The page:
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by Joseph Carter, Head of Asthma + Lung UK Scotland
08 May 2024
Associate Feature: Everyone deserves the right to breathe clean air - Scotland’s Low Emission Zones are a vital way of tackling air pollution

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Associate Feature: Everyone deserves the right to breathe clean air - Scotland’s Low Emission Zones are a vital way of tackling air pollution

Everyone deserves the right to breathe clean air - Scotland’s Low Emission Zones are a vital way of tackling air pollution.
The next phase of Low Emission Zone (LEZ) rollouts in Scotland this summer, with enforcement beginning in Aberdeen, Dundee and Edinburgh, following similar moves in Glasgow last year, will be a huge step forward in tackling air pollution. 

Air pollution is one of the biggest environmental threats to public health. At a cost of £1.1 billion per year to Scotland (1), it is draining our resources, straining our health system and cutting short over 2,700 lives a year in Scotland (2)

Emissions can cause new lung conditions, like lung cancer and asthma, and worsening existing ones. With 1 in 5 Scots developing a lung condition in their lifetime, for them, air pollution can trigger life-threatening asthma attacks and exacerbations. Lung conditions, already the third biggest killer in the UK, are being worsened by toxic air. 

 As they grow, toxic air can stunt the growth of children’s lungs, making them less resilient into adulthood and placing them at greater risk of lung disease in the future. More than 70,000 children have asthma in Scotland and for them, peaks in toxic air can put them at risk of a potentially life-threatening attack.   

Whilst we support these councils and the Scottish Government introducing LEZs, we would like to see policies that go further, helping to clear up pollution hotspots throughout the country, not just in these four main cities. We need a model of LEZs that can work for any town or city across the nation.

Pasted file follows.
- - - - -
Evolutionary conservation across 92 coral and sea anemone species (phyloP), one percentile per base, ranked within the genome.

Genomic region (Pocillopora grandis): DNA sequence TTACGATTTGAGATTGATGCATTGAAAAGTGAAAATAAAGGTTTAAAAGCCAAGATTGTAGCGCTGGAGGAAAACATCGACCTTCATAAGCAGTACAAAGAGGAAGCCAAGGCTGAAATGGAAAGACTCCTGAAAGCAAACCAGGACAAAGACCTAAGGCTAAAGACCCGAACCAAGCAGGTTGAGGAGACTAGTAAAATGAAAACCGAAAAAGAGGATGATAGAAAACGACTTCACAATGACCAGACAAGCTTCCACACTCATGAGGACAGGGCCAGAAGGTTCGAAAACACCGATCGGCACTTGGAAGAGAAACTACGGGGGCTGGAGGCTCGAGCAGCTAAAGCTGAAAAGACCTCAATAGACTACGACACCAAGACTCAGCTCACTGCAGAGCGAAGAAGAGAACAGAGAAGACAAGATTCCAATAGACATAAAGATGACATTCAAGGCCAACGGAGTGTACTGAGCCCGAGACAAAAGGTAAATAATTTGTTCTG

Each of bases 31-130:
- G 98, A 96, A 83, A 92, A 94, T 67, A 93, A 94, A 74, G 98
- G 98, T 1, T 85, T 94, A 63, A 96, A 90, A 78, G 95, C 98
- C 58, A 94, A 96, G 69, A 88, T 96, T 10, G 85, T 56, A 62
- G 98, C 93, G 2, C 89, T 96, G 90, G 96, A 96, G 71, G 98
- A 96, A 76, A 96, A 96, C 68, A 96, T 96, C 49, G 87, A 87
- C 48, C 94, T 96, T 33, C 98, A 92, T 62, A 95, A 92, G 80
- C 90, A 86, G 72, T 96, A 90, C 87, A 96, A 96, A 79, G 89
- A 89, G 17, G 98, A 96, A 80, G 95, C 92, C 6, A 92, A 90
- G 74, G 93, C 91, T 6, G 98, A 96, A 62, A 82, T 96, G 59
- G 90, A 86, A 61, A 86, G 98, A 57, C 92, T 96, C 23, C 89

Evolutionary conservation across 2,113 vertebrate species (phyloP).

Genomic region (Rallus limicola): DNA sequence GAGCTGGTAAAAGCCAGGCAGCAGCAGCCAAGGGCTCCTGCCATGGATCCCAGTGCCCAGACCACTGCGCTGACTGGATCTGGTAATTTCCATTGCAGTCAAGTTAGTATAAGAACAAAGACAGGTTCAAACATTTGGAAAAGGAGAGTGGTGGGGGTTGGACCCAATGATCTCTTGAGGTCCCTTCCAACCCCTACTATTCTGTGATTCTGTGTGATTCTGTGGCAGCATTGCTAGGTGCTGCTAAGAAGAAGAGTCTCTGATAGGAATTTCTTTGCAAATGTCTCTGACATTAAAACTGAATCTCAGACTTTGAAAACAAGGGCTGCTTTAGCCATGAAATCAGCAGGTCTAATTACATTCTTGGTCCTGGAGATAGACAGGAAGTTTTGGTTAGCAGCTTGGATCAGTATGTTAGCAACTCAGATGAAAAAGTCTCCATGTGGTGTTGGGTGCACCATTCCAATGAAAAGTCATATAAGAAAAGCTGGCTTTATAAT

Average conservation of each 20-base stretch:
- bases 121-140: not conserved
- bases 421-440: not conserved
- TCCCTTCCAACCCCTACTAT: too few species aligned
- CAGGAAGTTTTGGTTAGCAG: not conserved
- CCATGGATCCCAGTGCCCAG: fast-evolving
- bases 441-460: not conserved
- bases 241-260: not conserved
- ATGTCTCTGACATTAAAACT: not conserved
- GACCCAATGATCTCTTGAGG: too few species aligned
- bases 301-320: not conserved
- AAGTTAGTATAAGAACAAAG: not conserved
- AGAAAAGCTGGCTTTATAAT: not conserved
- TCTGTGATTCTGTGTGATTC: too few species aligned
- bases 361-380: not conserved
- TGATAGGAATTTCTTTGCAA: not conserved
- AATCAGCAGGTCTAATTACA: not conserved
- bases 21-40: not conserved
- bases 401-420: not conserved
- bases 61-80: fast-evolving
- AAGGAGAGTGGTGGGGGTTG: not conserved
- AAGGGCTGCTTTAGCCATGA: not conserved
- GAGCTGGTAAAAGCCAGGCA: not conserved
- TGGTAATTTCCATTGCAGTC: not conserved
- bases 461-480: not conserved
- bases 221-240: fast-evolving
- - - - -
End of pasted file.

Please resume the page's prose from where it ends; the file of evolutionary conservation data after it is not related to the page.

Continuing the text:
We need politicians from all parties to be coming together to tackle air pollution and encourage behavioural change. With greater investment in public transport and active travel, and exemptions for the most vulnerable, we redesigned our cities to be far healthier places. 

LEZs have been introduced in over 250 places across Europe resulting in a fall in harmful pollutants, a decrease in car use and an increase in walking and cycling. According to new research, roadside levels of NO2 pollutants fell by 49% between 2016 and 2023 in London for example, and were lower last year even than in 2020, when there were extended periods of lockdown during the Covid pandemic (3)

Communities want bold action to tackle toxic air and for governments to help them protect their health and their families. No one wants to see their loved one fight for breath just because the air they breathe. 

The benefits of Low Emission Zones are:  
Healthier communities:
By restricting access to the most polluting vehicles, LEZs lead to a decrease in harmful pollutants and cleaner air. 

Reduced healthcare costs: Air pollution costs the Scottish economy over a billion pound each year in days lost at work and costs to the NHS. As air quality improves, this will ease the effect on people with respiratory and other health conditions. 

Economic benefits: Improved air quality can help to boost tourism, stimulate local businesses, all of which contribute to economic growth. When people are walking or cycling they’re more likely to see and visit smaller shops, cafes and restaurants. If air is less polluted then it helps make cities better places to live, work and visit. 

More active and sustainable travel: LEZs promote the use of greener, more sustainable modes of transport, such as walking, cycling, and public transport. 

Encourage use of cleaner vehicles: LEZs incentivise vehicle owners and businesses to upgrade their fleets to comply with LEZ emission standards ensuring a reduction in the most polluting vehicles. 

We need to make tackling air pollution a national priority and LEZs are just the start. We all need to think about how we live, how we work and how we travel. We need to properly incentivise the behavioural change needed and have a fully integrated, affordable public transport system to create a world of clean air and healthy lungs.  

1. It is estimated that air pollution costs the Scottish economy over £1.1 billion each year in days lost at work and costs to the NHS. (Extrapolated from a Defra assessment that air pollution costs the UK economy as a whole £16 bn per year, based on 29,000 UK- wide deaths from air pollution: Defra, “Impact pathway guidance for valuing changes in air quality” (May 2013))  
2. Chemical hazards and poisons report: issue 28 ( 
3. Ulez helped London cut road pollution faster than rest of UK, report says | Air pollution | The Guardian

This article is sponsored by Asthma + Lung UK Scotland


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